What in the World Happens Next? How Family Law Attorneys Should Plan Now for Alimony and Child Support Case Modifications

By Tonya Graser Smith

The economic side effects of the coronavirus pandemic on divorced or soon-to-be-separated clients can’t be ignored. As family law attorneys, we know the flood is coming.

We see the tidal wave. We see the stress of family and work, the emotional imbalance, the inability to make decisions, the very quick accusations that one side or the other is acting crazy. We see our clients crumbling into tears with non-case related issues like trying to get their Instacart or Shipt groceries delivered on time and making sure their kids get on their Zoom classroom meetings.

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Chief Justice Beasley’s COVID-19 Task Force and the Practice of Family Law

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By Wade Harrison

These are tough times. We have been forced to deal with the uncertainty and disruption surrounding this public health threat. Some of us have lost a loved one without the opportunity to communicate with them or publicly celebrate their lives. We deal with our clients’ stress and the financial stress this has caused. The Chief Justice issued emergency orders necessary to protect our health and safety and that of our clients and court personnel. Our practices have slowed to a crawl, and we are nostalgic about interminable calendar calls because of a bat bite in China. What is next?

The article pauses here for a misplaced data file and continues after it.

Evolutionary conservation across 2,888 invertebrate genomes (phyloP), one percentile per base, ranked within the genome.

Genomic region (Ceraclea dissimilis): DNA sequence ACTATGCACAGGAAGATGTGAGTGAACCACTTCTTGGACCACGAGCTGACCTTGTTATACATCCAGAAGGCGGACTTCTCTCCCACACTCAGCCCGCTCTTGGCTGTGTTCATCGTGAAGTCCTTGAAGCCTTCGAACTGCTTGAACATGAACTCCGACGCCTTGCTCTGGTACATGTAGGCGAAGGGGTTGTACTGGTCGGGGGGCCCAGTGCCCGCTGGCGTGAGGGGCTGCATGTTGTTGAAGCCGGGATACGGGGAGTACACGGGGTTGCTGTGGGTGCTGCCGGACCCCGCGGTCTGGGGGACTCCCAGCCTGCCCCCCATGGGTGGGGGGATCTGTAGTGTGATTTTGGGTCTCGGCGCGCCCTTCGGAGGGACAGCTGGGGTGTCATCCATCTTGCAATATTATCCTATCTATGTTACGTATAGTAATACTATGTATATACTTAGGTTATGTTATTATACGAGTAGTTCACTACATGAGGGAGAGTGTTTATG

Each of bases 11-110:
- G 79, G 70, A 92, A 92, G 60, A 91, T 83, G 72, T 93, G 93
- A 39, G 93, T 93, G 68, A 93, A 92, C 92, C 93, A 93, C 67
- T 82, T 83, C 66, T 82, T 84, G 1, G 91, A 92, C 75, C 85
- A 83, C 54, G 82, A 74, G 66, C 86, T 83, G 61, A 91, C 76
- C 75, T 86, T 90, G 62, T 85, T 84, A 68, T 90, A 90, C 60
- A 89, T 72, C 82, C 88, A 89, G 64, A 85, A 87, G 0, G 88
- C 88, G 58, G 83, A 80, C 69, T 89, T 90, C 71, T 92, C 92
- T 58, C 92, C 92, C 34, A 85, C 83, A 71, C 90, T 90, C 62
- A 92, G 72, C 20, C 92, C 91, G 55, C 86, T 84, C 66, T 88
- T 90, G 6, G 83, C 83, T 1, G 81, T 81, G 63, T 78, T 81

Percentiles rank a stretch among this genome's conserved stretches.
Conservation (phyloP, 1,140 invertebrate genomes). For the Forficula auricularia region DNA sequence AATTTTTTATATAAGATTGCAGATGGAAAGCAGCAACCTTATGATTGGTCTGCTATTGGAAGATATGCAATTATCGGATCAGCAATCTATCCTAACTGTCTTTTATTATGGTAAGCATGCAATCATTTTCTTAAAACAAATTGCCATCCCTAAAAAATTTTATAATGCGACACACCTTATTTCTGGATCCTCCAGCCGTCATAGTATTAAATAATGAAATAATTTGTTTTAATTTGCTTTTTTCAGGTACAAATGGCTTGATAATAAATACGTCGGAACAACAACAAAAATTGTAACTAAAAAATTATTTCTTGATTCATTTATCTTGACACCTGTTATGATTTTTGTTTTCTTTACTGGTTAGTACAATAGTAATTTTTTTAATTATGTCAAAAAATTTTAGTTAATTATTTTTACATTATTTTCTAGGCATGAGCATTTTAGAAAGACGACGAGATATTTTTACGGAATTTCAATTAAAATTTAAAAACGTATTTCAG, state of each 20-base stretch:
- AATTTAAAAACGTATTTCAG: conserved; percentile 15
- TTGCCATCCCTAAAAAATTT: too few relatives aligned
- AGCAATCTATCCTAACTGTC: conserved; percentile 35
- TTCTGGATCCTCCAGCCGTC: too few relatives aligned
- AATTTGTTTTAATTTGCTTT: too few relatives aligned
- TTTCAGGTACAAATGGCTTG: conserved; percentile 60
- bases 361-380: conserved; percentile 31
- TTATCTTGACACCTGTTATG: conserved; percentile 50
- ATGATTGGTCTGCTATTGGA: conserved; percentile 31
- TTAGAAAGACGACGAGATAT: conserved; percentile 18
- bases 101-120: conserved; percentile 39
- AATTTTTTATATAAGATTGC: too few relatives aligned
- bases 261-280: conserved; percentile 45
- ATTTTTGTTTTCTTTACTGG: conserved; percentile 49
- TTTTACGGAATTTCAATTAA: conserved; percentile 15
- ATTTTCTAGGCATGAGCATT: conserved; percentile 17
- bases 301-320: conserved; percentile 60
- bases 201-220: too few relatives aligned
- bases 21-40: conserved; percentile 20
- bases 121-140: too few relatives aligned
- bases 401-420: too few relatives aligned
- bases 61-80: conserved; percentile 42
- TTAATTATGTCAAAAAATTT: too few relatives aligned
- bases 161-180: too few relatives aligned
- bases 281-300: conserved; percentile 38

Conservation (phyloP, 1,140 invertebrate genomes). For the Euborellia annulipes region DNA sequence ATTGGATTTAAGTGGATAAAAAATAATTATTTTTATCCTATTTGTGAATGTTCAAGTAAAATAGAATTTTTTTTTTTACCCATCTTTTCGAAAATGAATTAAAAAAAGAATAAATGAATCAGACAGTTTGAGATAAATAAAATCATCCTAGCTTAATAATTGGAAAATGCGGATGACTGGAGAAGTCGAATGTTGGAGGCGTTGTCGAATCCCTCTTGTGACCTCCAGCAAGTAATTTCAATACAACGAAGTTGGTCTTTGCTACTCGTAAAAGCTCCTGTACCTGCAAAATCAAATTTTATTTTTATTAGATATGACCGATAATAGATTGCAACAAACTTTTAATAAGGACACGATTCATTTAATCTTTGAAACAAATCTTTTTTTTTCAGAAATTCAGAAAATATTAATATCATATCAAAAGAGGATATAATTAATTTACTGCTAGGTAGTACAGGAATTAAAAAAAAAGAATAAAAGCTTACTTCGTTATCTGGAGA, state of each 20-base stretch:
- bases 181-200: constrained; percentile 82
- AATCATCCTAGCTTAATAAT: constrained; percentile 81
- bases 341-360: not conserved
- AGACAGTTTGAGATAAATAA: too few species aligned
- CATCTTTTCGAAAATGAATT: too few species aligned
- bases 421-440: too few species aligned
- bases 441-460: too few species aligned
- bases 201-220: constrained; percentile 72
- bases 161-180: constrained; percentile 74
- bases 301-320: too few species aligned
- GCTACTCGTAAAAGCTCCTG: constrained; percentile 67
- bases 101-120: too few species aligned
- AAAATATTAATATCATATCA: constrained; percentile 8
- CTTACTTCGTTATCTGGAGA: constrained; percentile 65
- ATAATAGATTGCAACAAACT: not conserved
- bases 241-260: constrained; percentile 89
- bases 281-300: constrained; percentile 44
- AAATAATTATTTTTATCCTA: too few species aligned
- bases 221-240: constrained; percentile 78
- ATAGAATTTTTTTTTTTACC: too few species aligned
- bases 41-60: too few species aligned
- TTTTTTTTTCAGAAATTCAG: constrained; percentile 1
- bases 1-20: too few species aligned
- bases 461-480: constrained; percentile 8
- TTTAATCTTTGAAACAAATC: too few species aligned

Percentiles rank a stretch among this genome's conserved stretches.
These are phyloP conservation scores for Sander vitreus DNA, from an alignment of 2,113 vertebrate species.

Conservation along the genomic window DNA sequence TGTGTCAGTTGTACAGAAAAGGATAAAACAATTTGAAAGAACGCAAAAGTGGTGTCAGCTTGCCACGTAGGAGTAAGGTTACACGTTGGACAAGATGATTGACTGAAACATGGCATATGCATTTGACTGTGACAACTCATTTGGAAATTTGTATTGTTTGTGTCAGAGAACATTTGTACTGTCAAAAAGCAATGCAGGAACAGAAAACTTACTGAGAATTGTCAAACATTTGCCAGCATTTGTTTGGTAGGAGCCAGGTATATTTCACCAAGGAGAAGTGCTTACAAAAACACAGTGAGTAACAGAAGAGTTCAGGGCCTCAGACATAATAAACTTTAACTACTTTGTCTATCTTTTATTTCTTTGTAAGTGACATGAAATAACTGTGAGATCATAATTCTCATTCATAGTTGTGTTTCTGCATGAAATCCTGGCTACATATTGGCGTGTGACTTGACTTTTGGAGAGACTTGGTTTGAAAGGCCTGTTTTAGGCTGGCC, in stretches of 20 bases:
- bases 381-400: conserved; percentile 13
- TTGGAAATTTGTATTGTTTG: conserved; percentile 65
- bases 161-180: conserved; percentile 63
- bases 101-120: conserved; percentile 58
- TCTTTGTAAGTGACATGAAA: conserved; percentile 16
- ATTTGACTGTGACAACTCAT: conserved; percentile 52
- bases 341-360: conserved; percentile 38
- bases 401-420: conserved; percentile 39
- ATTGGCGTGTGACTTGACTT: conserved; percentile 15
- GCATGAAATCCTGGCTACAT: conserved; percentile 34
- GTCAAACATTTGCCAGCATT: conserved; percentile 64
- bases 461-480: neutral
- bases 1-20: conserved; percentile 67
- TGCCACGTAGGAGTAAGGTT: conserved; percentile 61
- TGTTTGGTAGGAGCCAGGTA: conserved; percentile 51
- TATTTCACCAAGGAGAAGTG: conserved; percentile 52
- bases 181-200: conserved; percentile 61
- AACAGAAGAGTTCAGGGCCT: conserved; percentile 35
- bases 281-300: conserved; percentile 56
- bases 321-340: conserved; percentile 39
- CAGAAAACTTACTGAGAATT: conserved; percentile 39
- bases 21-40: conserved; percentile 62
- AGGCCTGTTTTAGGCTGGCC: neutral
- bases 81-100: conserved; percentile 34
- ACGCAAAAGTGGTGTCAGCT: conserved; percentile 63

Chief Justice Beasley appointed a Task Force to recommend how and when she should ramp up operations in the North Carolina Judicial Branch during this pandemic. She appointed me to represent the family lawyers. Prior to accepting this job, I secured a pledge for assistance from the leadership of the Family Law Section and the North Carolina Chapter of the AAML. I need your help to represent you effectively. Here is how I am representing you and how the Task Force operates.

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Family Law’s First Virtual Empower Hour

Larissa Mañón Mervin

Jeanine Soufan

By Larissa Mañón Mervin and Jeanine Soufan

On Friday, May 1, 2020, the Family Law Section participated in the North Carolina Bar Foundation’s first-ever “Virtual” Empower Hour. After our Virtual Section Meeting, members stayed on our Zoom call to login to NC Free Legal Answers and to help clear the Family Law question queue together. NC Free Legal Answers is a 100% virtual pro bono service where income-eligible North Carolina residents can ask civil legal questions for free. According to NCBF Pro Bono Staff Attorney, Jeanine Soufan, the most popular legal questions on the site are Family, Housing, and Consumer Law.

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Case Law Update: DVPO

By Rebecca K. Watts 

Quackenbush v. Groat, COA19-415, decided May 5, 2020 (DVPO)